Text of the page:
Tags: uber | airbnb | startups | peer economy | regulations

Scholars: Give Startups Like Uber Free Rein, Not Govt. Regs

By    |   Tuesday, 30 December 2014 12:11 PM

The rapid growth of the ride-sharing startup Uber and other innovative businesses are changing the way the American consumer operates and have triggered efforts on all levels of government to either ban or impose heavy regulations on them.

But scholars at  George Mason University's Mercatus Center suggest in a new paper that regulating the so-called peer economy hurts, rather than helps, consumers.

"[B]y expanding the range of options and information available to consumers, the sharing economy removes the need for regulation in many cases. In fact, continued application of outmoded regulatory regimes may actually harm consumers," argue the scholars, Christopher Koopman, Matthew Mitchell and Adam Thierer.

Although Uber has been embraced by many consumers, the success of the ride-sharing service has inspired a rash of lawsuits and bans across the nation.

In 2014, at least 12 states and the District of Columbia introduced regulations aimed at Uber, according to The Sunlight Foundation.

In Las Vegas, Uber, a $41 billion company, started operating at the end of October but was put out of business a month later when Nevada’s transportation regulators and a district court declared it illegal, according to the Las Vegas Review-Journal.

The issue of how to regulate and tax of the "sharing economy," which is commonly known as any marketplace which allows individuals to share or exchange services for monetary and non-monetary benefit, has become a heated issue and was the subject of a recent discussion on Capitol Hill hosted by the Congressional Internet Caucus.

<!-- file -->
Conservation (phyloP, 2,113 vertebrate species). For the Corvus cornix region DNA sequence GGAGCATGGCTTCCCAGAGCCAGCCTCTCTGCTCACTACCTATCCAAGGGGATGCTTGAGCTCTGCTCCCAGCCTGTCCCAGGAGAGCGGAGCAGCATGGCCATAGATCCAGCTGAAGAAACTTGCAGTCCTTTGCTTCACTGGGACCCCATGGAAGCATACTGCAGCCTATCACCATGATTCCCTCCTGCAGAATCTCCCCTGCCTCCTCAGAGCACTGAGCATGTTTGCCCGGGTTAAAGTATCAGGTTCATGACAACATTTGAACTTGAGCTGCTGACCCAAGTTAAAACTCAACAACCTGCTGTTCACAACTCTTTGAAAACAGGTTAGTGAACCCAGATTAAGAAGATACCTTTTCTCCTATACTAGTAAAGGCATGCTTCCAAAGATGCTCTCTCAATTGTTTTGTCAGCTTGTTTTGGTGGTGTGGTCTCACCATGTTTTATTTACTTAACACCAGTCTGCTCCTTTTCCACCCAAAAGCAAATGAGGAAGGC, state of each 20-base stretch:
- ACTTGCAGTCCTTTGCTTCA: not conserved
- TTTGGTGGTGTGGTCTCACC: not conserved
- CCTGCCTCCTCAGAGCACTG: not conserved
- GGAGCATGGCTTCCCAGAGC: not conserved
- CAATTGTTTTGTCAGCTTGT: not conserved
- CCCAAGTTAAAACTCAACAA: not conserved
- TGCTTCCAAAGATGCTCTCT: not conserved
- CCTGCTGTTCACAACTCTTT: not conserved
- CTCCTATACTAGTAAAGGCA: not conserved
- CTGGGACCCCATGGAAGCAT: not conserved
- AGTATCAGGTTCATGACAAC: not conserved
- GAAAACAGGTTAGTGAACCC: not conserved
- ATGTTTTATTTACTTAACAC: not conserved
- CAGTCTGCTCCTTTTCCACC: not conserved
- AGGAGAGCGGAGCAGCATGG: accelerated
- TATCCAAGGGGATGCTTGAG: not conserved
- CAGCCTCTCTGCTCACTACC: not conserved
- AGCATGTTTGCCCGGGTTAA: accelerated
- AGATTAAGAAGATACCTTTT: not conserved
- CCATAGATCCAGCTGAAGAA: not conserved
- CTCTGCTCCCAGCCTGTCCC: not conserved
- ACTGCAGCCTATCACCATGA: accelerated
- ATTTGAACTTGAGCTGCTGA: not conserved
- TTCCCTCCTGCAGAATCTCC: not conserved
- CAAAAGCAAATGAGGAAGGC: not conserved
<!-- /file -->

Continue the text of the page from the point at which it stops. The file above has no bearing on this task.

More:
While opponents contend Uber, Airbnb, and other companies should be regulated in order to ensure safety and protect consumers, Thierer contends those concerns are justified, but that placing barriers to their growth is the wrong approach.

"The better answer there is to basically put everyone on the same playing field by liberalizing markets and giving innovators more chances to give consumers more choices," Thierer told Fox Business Network's John Stossel.

Story continues below video.

Rather than regulating the peer economy, New York University professor Arun Sundararajan says the shared goal of ensuring safety can be achieved through self-regulation.

"Technology enables digitally mediated self-policing: the reputation systems and monitoring tools that dramatically smooth the safety and friction of peer-to-peer transacting parties without requiring centralized intervention, and which are now creating distributed digital institutions that reduce the need for government oversight," Sundararajan wrote in a 2012 article in Wired.

The Mercatus report echoes that assertion, stating that "modern online feedback mechanisms" actually enhance transparency and "have made it easier for honesty to be enforced through strong reputational incentives."

Its writers add, "Competitive firms are often quicker than regulators to point out the substandard service of their rivals. The result is reasonably well-functioning, self-regulating markets with strong checks on improper behavior."

With both regulators and innovators, not to mention consumers, with a stake it its future, the coming year is likely to see more efforts to define the peer economy.

But the rules governing those limits are still being written. The fact that the services themselves are rendered offline — in areas that the government has traditionally regulated — only complicates matters.

"All of this will continue to play out next year, perhaps with the passage of new laws regulating these companies, and with legal decisions that set precedents about how the companies, and their users, may behave.

"None of this is to say that the sharing economy is doomed; if anything, officials are looking more closely at companies like Uber and Airbnb precisely because they’ve been growing so fast — and, if the past year is any indication, regulatory and legal troubles won’t be enough to reverse that trend," says Vauhini Vara of The New Yorker.

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Scholars at George Mason University's Mercatus Center argue in a new paper that regulating innovative startups like the ride-sharing program Uber — all of which are changing the way the American consumer operates — hurts more than it helps.
uber, airbnb, startups, peer economy, regulations
Tuesday, 30 December 2014 12:11 PM
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